Leinart finished the year with respectable numbers for a rookie, completing 56.8 percent of his passes and throwing 11 touchdowns against 12 interceptions in 11 starts. After the year, the team fired Green and named Ken Whisenhunt as its coach. Leinart started the 2007 season as the team’s starting quarterback with shaky numbers — 60-of-112 for 647 yards with two touchdowns and four picks — and Whisenhunt temporarily benched him for Warner. The situation resolved itself when Leinart broke his collarbone and missed the remainder of the season. In his stead, Warner was unsurprisingly brilliant, completing 62.3 percent of his passes and averaging 7.6 yards per attempt.

In 2008, the situation came to a head in training camp. When faced with a decision between a Hall of Fame quarterback and a developing young one, Whisenhunt made the only wise decision he’s ever made with quarterbacks: He chose the Hall of Famer. Warner promptly had an MVP-caliber year and led the Cardinals to the Super Bowl, which left the team with no debate heading into the 2009 season. Over the two-year stretch, Leinart threw 106 passes and completed 62.3 percent of them, but did throw four picks. Then again, that’s also a small sample; plenty of quarterbacks throw four picks over 106 passes and are otherwise great. The statistics, for better or worse, mean nothing over that stretch.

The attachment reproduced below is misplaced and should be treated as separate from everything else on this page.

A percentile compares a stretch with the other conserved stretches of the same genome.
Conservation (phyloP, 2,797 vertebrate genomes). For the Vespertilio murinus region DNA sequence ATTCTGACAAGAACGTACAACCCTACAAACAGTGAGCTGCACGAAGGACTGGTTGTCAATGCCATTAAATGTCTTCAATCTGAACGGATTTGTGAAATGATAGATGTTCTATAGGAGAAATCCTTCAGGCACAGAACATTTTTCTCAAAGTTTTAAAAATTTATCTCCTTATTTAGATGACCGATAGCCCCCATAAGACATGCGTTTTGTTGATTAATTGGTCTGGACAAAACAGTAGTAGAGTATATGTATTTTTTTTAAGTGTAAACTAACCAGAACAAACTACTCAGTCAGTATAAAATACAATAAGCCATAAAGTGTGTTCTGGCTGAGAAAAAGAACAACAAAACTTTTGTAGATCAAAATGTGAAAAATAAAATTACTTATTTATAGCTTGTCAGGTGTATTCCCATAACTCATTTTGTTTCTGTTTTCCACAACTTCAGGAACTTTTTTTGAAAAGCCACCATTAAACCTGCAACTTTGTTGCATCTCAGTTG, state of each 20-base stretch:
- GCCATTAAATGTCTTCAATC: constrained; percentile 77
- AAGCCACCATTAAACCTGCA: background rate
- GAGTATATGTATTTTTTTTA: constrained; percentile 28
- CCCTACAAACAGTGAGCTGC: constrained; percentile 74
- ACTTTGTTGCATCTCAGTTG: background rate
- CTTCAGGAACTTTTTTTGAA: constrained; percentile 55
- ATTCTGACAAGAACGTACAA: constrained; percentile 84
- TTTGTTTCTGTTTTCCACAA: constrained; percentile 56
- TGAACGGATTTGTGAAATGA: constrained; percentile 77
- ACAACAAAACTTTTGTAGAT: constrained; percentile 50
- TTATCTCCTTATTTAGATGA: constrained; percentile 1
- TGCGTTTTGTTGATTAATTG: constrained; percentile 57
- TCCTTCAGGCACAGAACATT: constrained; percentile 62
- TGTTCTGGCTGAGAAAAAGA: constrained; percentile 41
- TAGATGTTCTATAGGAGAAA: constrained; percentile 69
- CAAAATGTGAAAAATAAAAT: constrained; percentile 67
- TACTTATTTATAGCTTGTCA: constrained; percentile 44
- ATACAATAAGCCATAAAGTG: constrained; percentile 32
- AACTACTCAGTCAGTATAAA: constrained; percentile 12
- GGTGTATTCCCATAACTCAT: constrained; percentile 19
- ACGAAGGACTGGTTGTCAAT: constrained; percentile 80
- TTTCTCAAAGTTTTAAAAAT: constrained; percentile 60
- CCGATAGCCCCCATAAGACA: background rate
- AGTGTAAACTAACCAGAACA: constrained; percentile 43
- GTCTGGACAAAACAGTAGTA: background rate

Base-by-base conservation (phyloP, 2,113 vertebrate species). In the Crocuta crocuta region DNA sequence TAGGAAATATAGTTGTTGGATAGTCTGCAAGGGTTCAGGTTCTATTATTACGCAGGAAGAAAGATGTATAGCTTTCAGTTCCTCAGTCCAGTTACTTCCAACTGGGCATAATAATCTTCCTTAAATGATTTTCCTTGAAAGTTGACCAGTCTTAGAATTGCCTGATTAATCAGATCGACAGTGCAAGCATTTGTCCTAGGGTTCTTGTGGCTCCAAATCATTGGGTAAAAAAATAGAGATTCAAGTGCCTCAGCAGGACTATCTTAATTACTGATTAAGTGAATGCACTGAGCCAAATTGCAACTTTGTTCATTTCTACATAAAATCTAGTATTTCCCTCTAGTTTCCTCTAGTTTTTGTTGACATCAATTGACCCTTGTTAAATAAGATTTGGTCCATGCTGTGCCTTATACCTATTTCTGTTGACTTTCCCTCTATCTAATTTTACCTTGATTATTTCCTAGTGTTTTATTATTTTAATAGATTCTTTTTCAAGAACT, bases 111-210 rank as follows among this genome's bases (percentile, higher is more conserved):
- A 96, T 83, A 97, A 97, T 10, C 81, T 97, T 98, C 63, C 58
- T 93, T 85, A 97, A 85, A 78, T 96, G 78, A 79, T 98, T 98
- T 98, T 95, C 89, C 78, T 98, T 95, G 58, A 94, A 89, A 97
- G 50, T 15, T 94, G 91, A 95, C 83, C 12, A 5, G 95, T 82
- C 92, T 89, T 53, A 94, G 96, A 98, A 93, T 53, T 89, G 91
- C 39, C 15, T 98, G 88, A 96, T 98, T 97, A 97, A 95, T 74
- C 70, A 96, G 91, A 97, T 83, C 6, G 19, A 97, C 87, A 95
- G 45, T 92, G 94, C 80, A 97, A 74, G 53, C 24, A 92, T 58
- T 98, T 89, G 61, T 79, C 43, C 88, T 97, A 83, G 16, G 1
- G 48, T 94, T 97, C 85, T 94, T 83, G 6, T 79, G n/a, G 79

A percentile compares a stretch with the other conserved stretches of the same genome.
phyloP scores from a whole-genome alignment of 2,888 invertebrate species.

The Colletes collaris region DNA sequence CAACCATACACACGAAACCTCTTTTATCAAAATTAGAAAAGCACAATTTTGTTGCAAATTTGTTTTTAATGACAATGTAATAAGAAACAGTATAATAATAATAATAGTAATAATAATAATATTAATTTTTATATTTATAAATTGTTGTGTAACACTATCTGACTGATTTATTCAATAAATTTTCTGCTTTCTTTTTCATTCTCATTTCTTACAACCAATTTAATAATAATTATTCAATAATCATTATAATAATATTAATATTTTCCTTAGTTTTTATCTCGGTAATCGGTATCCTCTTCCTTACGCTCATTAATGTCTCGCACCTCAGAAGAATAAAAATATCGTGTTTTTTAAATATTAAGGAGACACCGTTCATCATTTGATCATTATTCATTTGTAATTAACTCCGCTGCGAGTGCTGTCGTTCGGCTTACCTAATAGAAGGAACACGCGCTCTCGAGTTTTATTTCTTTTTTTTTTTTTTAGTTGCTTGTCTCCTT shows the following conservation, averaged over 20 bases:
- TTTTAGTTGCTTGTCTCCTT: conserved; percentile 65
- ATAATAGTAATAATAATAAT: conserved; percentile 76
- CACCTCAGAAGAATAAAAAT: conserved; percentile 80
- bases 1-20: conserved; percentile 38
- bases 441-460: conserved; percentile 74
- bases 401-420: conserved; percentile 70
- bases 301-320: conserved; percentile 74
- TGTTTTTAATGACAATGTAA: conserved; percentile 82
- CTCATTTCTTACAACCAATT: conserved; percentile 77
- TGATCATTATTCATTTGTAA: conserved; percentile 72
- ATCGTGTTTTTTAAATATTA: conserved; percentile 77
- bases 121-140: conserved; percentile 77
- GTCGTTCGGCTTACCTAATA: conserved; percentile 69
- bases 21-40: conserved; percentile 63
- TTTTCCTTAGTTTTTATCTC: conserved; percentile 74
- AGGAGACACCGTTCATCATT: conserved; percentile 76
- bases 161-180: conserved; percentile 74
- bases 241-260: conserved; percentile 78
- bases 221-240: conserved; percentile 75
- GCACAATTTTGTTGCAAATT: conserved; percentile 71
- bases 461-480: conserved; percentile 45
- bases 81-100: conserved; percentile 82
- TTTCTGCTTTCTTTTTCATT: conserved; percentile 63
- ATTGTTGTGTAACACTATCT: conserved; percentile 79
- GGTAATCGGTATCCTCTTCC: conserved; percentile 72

When Warner retired after the 2009 season, Leinart was seen as the starter-in-waiting. The team brought in former Browns colossus Derek Anderson to compete, even as Anderson was coming off of a season in which he completed just 44.5 percent of his passes and threw an interception every 18 passes. Over his four-year career in Cleveland, he had completed 52.9 percent of his passes and thrown 46 touchdowns against 45 picks. In other words, Anderson was about as mediocre as Leinart was during his rookie season.